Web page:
The music industry is constantly changing. Understanding your rights as a musician and the music you produce can often feel like an endless labyrinth that's difficult to navigate. Here at Frettable, we're musicians too; we understand what it's like to feel marginalized by large corporations in the music industry and we care about preserving and protecting the rights of your music, while also creating a platform for musicians to share ideas and collaborate in an online forum.
Your music in Frettable
1. You own the music you make
When recording in Frettable, you maintain the intellectual property rights and copyright for your recorded audio as well as the MIDI, MusicXML, and sheet music transcribed by our AI. That means you're free to do whatever you would like with your songs without worrying about fine print. Record your songs elsewhere in a studio, release them on an album, share them with friends. Frettable isn't interested in turning a profit by selling your audio or sheet music to third parties; we'll leave that up to you, the artist.
“ Musicians own music because music owns them ”
— Virgil Thomson
2. Private and public songs
When transcribing using our website or app, you can choose whether you want your song to be private (your eyes only) or public (shared within the Frettable community on our website and app). When transcribing your songs publicly using Frettable, you give us permission to show your music on our app and website. If you choose to keep your songs private, that's okay too: we keep them private to you and/or your band.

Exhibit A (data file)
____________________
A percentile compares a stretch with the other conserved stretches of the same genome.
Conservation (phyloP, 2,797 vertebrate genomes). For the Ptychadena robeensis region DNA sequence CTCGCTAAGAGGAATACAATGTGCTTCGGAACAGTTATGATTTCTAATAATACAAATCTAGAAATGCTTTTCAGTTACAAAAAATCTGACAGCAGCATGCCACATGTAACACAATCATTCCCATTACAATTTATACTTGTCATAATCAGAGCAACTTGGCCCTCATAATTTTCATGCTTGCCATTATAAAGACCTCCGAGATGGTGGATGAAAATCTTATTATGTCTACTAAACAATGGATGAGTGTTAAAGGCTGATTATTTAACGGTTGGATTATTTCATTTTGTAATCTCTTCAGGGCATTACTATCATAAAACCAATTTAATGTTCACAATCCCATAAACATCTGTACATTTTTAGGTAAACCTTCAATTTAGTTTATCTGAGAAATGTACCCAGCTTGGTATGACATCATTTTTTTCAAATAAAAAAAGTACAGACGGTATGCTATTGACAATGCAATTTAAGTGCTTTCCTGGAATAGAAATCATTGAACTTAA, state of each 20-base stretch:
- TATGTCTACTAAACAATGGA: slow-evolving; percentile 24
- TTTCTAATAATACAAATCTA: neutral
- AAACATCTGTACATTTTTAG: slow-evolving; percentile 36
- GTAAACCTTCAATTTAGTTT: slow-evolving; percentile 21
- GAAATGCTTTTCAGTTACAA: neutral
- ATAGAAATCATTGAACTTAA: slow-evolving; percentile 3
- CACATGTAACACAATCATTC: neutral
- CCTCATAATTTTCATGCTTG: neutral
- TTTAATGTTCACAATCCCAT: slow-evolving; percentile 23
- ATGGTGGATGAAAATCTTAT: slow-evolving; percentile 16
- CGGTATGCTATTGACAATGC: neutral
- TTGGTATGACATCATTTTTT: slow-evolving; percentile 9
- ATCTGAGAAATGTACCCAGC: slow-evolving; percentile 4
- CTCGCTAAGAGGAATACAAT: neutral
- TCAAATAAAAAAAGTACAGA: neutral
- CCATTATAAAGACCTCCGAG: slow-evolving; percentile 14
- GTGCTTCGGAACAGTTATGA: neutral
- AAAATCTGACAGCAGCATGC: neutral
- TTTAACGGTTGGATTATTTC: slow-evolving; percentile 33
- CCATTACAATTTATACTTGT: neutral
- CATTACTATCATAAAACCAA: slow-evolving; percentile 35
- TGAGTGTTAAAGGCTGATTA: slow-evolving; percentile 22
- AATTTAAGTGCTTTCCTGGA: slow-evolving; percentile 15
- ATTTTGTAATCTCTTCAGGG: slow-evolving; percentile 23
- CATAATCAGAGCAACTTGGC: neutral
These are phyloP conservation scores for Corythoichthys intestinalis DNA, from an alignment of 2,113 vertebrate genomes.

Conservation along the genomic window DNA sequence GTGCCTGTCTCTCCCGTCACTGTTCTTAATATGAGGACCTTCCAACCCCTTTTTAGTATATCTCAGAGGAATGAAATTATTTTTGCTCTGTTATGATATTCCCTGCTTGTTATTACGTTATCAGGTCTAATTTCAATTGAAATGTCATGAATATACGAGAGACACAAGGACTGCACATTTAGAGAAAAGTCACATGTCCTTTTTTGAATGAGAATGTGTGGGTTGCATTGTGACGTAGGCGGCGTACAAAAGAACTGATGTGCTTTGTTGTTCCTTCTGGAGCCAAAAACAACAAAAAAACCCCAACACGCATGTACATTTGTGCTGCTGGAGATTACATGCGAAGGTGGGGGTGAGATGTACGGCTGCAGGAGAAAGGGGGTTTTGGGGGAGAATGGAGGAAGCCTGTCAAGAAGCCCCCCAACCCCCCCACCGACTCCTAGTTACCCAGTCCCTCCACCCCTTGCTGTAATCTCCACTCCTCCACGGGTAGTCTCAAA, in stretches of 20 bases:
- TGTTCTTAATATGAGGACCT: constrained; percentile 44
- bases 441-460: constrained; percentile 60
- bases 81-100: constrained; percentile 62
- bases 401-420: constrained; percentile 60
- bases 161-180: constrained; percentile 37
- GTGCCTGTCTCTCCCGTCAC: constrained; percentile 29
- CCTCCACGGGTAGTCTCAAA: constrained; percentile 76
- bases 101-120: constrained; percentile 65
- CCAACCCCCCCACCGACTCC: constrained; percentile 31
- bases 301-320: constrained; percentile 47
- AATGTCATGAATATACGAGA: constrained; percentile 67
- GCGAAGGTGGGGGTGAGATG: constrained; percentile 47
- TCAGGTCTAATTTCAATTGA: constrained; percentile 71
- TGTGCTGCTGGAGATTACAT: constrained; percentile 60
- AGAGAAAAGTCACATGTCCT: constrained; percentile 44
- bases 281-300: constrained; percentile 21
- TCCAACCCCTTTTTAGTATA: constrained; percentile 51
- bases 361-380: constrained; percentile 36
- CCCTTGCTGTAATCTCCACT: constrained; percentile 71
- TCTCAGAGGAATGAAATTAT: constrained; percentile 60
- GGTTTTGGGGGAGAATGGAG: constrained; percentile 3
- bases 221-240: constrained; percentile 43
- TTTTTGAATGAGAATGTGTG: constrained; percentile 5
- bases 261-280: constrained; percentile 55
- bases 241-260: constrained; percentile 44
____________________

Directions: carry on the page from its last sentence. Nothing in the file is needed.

“ What you learn from working with other performers and musicians is invaluable, really, and can only help you grow. I mean, if you spend your whole life focusing on yourself, you're not really learning much ”
— Damon Albarn
3. We will remove songs that infringe on your rights
Our apps have a "flag song" function that allows you to report a publicly posted song that infringes on your intellectual property or copyrights. After reviewing, we have the ability to remove the infringing song. This includes published musical works. For example, if someone publicly transcribes a note-for-note guitar solo by The Beatles, it should be flagged for removal. This process involves some community effort due to the large number of songs processed by Frettable.
“ As musicians and artists, it's important we have an environment ... that really nurtures these gifts. Oftentimes, the machine can overlook the need to take care of the people who produce the sounds that have a lot to do with the health and well-being of society ”
— Lauryn Hill
Knowledge is power
What is copyright?
"Copyright is the exclusive legal right to produce, reproduce, publish or perform an original literary, artistic, dramatic or musical work. The creator is usually the copyright owner." [Citation] "Copyright covers both published and unpublished works." [Citation]
How do I get it?
A common misconception is that you need to fill out a stack of forms to register for copyright in order to protect your work. The short answer is that you don't need to, at least in Canada or the USA. "Your work is under copyright protection the moment it is created and fixed in a tangible form that it is perceptible either directly or with the aid of a machine or device." [Citation] For example, your audio recordings and sheet music recorded in Frettable constitute proof of copyright.
Copyright laws may differ depending on your geographical location and its governing laws. We advise that you take a minute to read an overview of the copyright act in your country. For North Americans, here's a couple of quick links for you to learn more: Canada, USA.